Crane Reduced to Peddling Shoelaces
Bilious Bull Writes of His Pitiful Existence in the Land of Rice and Saki
by Burton Crane
TOKYO (Feb. 10) – Frankly I don’t see how I’m going to find time for printing. Right now I am trying to throw seven more chapters of my book (Minority Report on Japan) into shape for publication. Six have gone off and I have to write four more. Another book is already planned, an encyclopedia on Japanese customs. A couple of well-received books now would almost double my lecture fees on my return. Have just done a yarn for the Atlantic.
We brought 2800 pounds of our own stuff and seem to be settled for a fairly long stay. Sylvia is due out here in July when she finishes Wellesley. The Nash arrived – one of the big ones; looks like a million. Only one other Nash in Japan, I believe.
We have a foreign-style house with living room, two bedrooms, dining room, study for me, and servants quarters. We have the same couple we had from 1933 to 1937 plus two part-time men, cleaner and gardener.
Although I have no regular hours, I find I must stick to some, partly because Esther works from 8 to 5 and I drive her down – when she learns to drive the jeep she can drive herself – and partly because there is so much to be done. Interruptions are constant. I never yet have been able to do any of my own writing during the day.
The paper and ink has arrived and I plan to do something about it right away.
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Poetic justice: George Freitag, whose 341 page $2.75 novel full of simple sentences (The Lost Land, Coward-McCann) evoked half a page of favorable comment in the New York Herald-Tribune Book Section (February 16) has been asked to teach a class in Creative Writing – by the high school which once expelled him! (Another of his minor masterpieces will appear in the 24th Scarlet Cockerel, now being set.)
by Rowena Autry Moitoret
When I am introduced, I…
My accent’s very wrong; so is
My conversation’s dreadful, for
Teacups always elude me, for
And when I walk across a room
Oh, would that Fate would give to me
The casual grace, the dignity,
The silent pride, the majesty
Of my white Persian Cat.
On Monday, February 10, 1947, at his home in Brooklyn, New York, Benjamin Franklin Moss died of a cerebral hemorrhage. He would have been 64 years old on June 8th.
This news will come as a shock to amateur journalists for Mr. Moss had not been ill. Only last summer he and his wife, Grace, held open house at their summer home on Long Island at Long Beach for NAPA members who stayed over following the Newark convention; and in the fall repeated this for the United.
Mr. Moss entered amateur journalism in 1900 and both Charlie Heins and Louis Wills are reminiscent of the good times always to be had at the Moss home in Brooklyn during the days when B. F. was active. Hospitality was the keynote of his association with us all through his career. But he published The Brooklyn Amateur and Zenith and was an active member in the Brooklyn Amateur Press Club. In 1943 he returned to activity and joined The Fossils. He was instrumental in reviving the United and propped up the United Alumni with the aid of Charley Heins.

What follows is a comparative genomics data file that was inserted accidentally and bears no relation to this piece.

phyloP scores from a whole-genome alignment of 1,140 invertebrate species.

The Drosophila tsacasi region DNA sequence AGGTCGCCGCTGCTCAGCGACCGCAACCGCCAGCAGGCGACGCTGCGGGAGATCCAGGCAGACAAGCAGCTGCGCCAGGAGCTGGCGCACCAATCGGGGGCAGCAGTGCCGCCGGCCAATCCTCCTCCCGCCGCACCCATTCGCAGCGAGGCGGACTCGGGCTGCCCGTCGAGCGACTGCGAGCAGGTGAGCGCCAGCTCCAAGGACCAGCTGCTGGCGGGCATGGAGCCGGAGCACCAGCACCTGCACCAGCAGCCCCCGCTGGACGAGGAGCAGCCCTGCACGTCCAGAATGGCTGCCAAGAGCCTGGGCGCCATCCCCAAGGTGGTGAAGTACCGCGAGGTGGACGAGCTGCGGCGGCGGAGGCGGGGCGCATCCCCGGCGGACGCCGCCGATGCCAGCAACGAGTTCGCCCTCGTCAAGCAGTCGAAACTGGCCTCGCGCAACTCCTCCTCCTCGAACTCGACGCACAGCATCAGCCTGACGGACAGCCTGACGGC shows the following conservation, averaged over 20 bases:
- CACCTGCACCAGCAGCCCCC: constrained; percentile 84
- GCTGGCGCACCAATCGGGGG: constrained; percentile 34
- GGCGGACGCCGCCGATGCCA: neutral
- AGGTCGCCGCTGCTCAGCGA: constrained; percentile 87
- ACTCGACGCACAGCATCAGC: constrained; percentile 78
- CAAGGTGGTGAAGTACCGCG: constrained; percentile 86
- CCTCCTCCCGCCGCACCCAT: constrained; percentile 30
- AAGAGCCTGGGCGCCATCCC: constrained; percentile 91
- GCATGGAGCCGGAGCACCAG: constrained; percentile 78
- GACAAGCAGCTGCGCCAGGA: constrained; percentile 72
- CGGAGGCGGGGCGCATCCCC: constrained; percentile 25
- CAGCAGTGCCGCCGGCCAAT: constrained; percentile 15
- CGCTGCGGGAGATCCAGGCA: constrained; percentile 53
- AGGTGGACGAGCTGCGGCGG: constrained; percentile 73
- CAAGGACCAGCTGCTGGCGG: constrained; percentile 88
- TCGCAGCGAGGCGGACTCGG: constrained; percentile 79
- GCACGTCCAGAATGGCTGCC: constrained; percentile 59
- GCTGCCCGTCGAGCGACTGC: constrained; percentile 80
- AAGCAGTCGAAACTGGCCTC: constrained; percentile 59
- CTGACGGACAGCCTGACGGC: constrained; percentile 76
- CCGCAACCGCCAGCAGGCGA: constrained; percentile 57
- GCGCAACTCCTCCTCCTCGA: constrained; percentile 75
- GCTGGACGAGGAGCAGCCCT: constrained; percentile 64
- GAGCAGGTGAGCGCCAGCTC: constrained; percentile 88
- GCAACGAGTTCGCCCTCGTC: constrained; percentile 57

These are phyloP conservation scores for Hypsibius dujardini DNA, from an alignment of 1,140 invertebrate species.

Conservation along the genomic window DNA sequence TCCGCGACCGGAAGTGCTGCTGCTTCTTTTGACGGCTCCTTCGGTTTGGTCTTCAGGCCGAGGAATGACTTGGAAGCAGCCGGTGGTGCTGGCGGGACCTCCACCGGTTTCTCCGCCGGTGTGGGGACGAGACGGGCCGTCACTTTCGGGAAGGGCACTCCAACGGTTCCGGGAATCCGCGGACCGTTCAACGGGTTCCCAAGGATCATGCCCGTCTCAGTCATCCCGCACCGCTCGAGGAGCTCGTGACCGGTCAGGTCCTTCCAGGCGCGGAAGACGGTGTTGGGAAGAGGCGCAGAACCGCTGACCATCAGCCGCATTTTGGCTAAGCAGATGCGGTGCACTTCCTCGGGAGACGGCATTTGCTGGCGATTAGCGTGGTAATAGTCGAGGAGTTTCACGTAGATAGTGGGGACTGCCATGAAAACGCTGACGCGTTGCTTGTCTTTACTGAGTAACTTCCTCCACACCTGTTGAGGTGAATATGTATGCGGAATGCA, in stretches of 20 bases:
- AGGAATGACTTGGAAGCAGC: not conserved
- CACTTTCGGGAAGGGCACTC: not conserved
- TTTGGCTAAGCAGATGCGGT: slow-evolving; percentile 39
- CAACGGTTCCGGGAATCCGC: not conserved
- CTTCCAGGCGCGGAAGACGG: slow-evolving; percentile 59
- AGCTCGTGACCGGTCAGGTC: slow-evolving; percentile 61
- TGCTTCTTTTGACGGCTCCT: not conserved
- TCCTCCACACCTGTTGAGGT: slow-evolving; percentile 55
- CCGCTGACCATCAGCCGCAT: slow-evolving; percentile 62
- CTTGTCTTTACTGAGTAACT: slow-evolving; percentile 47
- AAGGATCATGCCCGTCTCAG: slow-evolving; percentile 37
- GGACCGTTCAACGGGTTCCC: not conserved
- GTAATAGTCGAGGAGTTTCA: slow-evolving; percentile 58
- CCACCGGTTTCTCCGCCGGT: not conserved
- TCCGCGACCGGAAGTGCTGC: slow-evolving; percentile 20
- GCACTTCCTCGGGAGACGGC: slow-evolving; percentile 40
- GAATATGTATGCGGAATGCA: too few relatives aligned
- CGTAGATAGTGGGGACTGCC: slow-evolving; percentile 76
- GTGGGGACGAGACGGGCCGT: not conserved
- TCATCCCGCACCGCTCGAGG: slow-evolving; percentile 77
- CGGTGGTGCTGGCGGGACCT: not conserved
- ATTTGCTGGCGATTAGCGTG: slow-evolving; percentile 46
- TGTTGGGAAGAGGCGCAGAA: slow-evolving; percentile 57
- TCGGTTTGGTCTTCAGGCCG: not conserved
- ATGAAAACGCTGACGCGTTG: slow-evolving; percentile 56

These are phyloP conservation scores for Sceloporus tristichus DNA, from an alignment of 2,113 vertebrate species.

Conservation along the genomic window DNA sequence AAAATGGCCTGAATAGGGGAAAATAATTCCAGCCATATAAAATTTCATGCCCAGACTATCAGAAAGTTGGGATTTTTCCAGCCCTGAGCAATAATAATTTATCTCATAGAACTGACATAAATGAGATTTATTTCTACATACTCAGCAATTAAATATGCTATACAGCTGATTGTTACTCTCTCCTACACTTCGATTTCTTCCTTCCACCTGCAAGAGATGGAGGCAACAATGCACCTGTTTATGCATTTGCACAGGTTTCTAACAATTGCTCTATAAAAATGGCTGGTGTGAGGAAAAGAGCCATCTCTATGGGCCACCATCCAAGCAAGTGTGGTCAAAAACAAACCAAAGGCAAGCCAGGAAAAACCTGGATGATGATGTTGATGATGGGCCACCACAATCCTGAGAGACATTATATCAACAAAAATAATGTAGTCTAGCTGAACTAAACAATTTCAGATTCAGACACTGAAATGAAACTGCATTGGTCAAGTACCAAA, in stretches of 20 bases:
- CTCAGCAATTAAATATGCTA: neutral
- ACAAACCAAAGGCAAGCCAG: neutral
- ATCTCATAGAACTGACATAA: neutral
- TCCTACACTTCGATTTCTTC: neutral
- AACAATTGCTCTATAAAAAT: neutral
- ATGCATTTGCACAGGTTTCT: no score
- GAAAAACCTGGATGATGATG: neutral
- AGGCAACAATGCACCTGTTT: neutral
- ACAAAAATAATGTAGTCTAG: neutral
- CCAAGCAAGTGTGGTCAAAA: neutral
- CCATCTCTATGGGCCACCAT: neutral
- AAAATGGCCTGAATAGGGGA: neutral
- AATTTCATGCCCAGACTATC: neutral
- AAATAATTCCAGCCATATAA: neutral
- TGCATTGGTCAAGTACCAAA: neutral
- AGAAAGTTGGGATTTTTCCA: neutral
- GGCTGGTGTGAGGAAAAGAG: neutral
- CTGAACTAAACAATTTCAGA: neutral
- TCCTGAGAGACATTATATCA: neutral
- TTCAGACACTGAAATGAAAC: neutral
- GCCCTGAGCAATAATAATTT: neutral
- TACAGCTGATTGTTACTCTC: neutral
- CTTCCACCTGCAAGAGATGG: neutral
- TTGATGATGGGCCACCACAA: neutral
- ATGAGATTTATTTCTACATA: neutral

Last year, in an effort to stimulate improved writing on the part of our younger members, he donated the B. Franklin Moss medal for the best fiction by a “teen-ager.” The award will be carried on in his memory by his family, according to his wishes.
He was senior member of the firm of Henry Moss & Co., makers of metal specialties and marking devices. He was buried from Temple Beth Elohim in Brooklyn, on February 13th, with one of the most beautiful ceremonies for such occasions it has ever been my experience to attend.
His place in our ranks is not going to be filled for Moss’s specialty was widespread friendship and generous hospitality.
– Edna Hyde McDonald
Along The Home Front
Bill Groveman, working for Montgomery Ward, has sold a story of his own to Dartmouth College magazine. Hazel Segal has forsaken an amateur typesetting career on Campane to slave as a paid Sears Roebuck record clerk.
Vondy claims the fifth Wag is even better than the latest, number six. But we mere readers will have to wait till printer Spink gets around to printing No. 5.
After buying out a furniture store and making 35 pair of curtains, Vic and Ro Moitoret are happily installed in the old Oakland Moitoret ancestral mansion – all except the press (broken by movers in its navy-financed cross-country trip, but now repaired) which waits in the garage. Vic gets home only weekends – much better than the 18 months in China waters he expected. They have purchased a lot inside Yosemite National Park as site for a vacation cabin.
Printed for lack of anything more exciting to do over the cold snowy weekend of Feb. 22-23, 1947, by Ralph Babcock, No. 16